The structural adaptations induced by pregnancy and lactation included reduced mass of the trabecular (i.e., inner or “spongy”) bone but increased cortical (“outer”) bone mass compared to virgin rats. These alterations resulted in a similar mechanical competency of the tibia between the two groups. Using an innovative labeling technique to analyze individual trabeculae over time, the group reported that reproduction resulted in a reduced number of trabeculae in reproductive compared to virgin rats, with thicker trabeculae observed in the reproductive rats. Furthermore, the rate of bone loss from thicker trabeculae was reduced compared to that of thinner trabeculae and reproductive rats underwent a lower rate of postmenopausal bone loss as compared to virgin controls over the same time period. Hence, while virgin rats started menopause with a greater trabecular bone volume, there was no longer a difference between groups in tibial trabecular bone volume 12 weeks after the induction of menopause.
These results provide important insights into the long-term effects of pregnancy and lactation on the maternal skeleton and may indicate that thicker trabecular bone around the start of menopause may provide protection by reducing the rate of bone loss when estrogen becomes deficient. The lead author of the study, Chantal de Bakker, noted, “[these results] provide new insight into osteoporosis prevention and treatment for post-menopausal women by considering their reproductive histories.” The group plans to further investigate the long-term effects of reproduction on the bone’s response to mechanical loading to elucidate how exercise can be utilized to maintain bone health after menopause in women with and without a history of reproduction.
Old bones can heal with proper signals: Targeting macrophages to stimulate osteoblasts
Repair and regeneration capacity of skeletal tissues diminishes with age, often leading to delayed or impaired fracture healing. While the cause of diminished healing capacity is probably driven by a concert of many factors, evidence suggests that aged cells retain the capacity for repair when provided the proper signals. Work led by Orthopaedic Research Society Members, Gurpreet Baht and Benjamin Alman at Duke University has shown that exposure of old mice to circulation of young mice leads to improvements in bone healing, attributed in part to increased osteoblast differentiation in response to signals provided by young circulation.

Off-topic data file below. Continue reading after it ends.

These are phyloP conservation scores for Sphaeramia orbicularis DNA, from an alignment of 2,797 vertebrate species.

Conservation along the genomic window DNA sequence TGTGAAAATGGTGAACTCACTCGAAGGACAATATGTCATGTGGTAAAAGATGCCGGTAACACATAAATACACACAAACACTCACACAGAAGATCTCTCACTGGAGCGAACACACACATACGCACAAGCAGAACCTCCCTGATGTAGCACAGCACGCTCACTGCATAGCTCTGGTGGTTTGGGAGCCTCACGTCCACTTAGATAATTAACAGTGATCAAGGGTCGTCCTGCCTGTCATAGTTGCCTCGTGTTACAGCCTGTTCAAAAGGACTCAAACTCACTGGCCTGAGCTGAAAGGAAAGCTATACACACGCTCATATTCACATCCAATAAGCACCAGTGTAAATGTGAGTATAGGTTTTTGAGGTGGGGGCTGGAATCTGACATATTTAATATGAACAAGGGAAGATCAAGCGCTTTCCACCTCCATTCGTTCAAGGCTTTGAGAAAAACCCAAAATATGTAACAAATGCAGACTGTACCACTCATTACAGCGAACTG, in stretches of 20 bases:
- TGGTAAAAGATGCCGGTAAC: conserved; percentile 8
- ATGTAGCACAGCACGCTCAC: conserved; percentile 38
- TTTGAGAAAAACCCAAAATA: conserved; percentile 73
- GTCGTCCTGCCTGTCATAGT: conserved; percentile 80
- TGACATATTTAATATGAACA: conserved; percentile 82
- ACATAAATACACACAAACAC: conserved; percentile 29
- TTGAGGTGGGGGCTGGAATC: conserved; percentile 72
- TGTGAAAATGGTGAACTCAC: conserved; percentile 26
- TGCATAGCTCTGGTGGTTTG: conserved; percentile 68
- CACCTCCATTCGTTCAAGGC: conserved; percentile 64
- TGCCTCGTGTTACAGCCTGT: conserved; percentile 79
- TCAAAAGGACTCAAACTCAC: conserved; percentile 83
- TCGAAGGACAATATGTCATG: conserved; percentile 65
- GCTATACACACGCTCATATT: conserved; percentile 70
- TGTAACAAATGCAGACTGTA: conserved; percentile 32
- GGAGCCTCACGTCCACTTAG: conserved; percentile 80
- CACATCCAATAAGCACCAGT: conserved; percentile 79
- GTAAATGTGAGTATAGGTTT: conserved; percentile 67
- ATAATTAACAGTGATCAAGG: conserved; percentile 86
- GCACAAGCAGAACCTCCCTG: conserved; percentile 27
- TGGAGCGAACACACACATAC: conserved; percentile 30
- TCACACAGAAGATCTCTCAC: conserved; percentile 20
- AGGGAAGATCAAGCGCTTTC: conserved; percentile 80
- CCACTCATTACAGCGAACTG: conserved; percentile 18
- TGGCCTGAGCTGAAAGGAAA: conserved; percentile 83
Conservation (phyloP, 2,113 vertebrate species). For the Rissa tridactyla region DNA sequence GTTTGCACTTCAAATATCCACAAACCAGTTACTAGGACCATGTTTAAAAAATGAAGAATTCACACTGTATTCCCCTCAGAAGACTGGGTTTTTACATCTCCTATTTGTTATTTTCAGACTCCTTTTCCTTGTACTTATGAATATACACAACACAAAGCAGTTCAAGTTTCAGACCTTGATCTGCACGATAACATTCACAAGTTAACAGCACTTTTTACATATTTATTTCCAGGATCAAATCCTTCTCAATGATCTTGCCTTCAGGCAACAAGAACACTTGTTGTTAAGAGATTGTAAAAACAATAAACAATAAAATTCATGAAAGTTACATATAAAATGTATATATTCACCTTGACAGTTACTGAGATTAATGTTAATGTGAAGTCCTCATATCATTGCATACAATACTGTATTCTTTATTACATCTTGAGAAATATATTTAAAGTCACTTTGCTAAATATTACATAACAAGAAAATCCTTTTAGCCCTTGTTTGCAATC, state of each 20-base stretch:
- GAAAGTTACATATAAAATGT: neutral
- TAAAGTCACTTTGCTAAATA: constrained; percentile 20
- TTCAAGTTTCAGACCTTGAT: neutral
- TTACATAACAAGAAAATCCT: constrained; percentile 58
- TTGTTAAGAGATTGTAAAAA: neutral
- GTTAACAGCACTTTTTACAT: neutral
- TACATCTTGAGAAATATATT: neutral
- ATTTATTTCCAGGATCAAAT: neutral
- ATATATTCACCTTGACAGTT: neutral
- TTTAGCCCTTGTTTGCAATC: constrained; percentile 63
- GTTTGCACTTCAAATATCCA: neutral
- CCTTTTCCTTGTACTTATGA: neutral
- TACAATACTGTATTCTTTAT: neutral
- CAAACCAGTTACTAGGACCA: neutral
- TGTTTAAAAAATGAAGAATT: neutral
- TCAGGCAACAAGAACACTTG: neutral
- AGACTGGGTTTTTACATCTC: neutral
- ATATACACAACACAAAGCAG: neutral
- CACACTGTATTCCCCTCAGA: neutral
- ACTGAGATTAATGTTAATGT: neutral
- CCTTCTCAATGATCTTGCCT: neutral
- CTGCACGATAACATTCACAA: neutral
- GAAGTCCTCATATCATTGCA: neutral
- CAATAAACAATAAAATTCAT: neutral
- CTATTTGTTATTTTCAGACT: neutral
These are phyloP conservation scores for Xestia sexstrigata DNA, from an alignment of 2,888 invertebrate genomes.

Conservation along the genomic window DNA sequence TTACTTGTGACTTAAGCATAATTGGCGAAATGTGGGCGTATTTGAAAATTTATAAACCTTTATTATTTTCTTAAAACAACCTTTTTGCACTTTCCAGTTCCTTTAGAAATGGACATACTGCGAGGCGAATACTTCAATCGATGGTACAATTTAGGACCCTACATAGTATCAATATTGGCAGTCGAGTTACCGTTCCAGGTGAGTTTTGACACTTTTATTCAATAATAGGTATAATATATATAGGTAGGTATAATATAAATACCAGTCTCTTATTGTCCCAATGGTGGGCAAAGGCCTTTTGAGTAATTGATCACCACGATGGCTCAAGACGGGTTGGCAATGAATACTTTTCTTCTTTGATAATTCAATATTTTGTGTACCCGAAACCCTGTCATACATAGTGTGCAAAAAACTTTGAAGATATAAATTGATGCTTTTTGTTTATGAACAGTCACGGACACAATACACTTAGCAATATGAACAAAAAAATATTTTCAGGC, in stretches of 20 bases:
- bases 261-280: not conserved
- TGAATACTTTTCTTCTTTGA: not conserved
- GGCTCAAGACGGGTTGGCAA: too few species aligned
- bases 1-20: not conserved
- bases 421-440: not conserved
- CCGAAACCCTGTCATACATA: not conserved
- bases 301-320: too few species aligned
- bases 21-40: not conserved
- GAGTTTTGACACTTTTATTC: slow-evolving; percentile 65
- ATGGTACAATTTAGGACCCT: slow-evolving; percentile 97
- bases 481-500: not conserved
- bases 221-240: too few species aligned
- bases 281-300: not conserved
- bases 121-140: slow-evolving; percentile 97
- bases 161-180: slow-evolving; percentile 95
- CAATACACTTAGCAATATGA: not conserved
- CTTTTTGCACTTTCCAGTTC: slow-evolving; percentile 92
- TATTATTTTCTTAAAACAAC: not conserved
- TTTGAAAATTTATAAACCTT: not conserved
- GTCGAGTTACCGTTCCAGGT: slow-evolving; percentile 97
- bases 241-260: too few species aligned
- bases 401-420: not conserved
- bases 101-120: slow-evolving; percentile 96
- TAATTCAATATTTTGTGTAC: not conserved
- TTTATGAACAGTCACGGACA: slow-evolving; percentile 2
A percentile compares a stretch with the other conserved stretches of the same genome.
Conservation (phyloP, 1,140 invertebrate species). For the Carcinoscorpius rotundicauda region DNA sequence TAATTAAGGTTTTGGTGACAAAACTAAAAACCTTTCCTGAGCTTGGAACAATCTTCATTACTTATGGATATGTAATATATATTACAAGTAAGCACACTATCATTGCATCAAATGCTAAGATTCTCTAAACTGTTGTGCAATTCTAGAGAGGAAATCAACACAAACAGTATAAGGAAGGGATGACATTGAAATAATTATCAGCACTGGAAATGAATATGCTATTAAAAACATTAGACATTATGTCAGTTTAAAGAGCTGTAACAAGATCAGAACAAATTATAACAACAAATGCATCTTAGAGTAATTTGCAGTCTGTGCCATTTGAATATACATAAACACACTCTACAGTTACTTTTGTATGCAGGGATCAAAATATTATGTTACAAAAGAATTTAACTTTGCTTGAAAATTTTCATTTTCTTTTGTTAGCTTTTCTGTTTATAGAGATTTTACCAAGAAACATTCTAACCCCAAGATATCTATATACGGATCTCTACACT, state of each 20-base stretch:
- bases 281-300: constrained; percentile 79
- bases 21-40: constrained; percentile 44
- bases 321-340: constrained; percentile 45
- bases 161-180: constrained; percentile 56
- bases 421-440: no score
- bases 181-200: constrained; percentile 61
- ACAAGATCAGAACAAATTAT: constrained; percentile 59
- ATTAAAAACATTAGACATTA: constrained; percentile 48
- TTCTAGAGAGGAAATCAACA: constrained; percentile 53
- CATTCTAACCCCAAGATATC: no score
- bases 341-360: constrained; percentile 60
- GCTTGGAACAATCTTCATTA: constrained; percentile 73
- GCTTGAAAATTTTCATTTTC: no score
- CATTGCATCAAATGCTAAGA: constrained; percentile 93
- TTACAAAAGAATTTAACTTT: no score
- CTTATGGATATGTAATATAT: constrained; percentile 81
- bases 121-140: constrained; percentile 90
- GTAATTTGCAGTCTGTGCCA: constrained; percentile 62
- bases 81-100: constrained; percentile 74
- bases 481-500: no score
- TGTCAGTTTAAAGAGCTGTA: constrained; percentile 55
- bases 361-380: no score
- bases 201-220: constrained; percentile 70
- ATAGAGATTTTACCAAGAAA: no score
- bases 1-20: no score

Baht and colleagues have determined that M2 macrophages, a macrophage phenotype associated with repair and reduction of inflammation, are important in fracture healing. Through mass spectrometry studies, a list of ‘youth factors’ and ‘aging factors’ associated with M2 macrophages were identified. One of the factors, low-density lipoprotein receptor-related protein 1 (LRP1), stood out as a potential candidate to improve fracture repair. LRP1 is a Wnt antagonist that decreases with age and has been implicated in Alzheimer’s disease (AD), cardiovascular disease, and cancer. Interestingly, in all three of those diseases, age-related reduction in LRP1 leads to reduced clearance of particular molecules associated with the disease states (e.g. reduced clearance of amyloid-beta proteins in AD).
Working under the hypothesis that loss of LRP1 in macrophages would be associated with reduced osteoblast differentiation and subsequently impaired fracture healing, the team set out to investigate the role of macrophage-derived LRP1 in fracture repair. Initial in vitro work showed that LRP1 was 60% more abundant in media from young bone marrow cells compared with cells from older mice. Osteoblastic potential of bone marrow cells was also increased by incubation with LRP1 during differentiation.
To investigate the role of LRP1 in fracture repair in vivo, a conditional LRP1 knockout mouse driven by the macrophage/granulocyte-specific promoter, LysM-cre was generated. Bone marrow cells from young control and LRP1 knockout mice were transplanted into old mice that had previously been irradiated. Two months after transplant, old mice were subjected to a tibial fracture. A substantial reduction in healing, based on reduced calcified callus volume and increased callus fibrosis, was observed in mice that had received the LRP1 deficient bone marrow.
While further investigation is still required to elucidate the specific role of LRP1 in bone healing, the evidence that LRP1 appears to attenuate tissue repair in aged individuals is noteworthy. When asked about the work Baht noted, “This finding presents exciting possibilities in future discovery of pharmacologic agents able to enhance fracture healing. Currently, we are identifying the biological changes which occur in response to treatment of aged animals with LRP1 protein. We hope to better understand the effects of such a treatment so that we can move such a system closer to a treatment strategy.”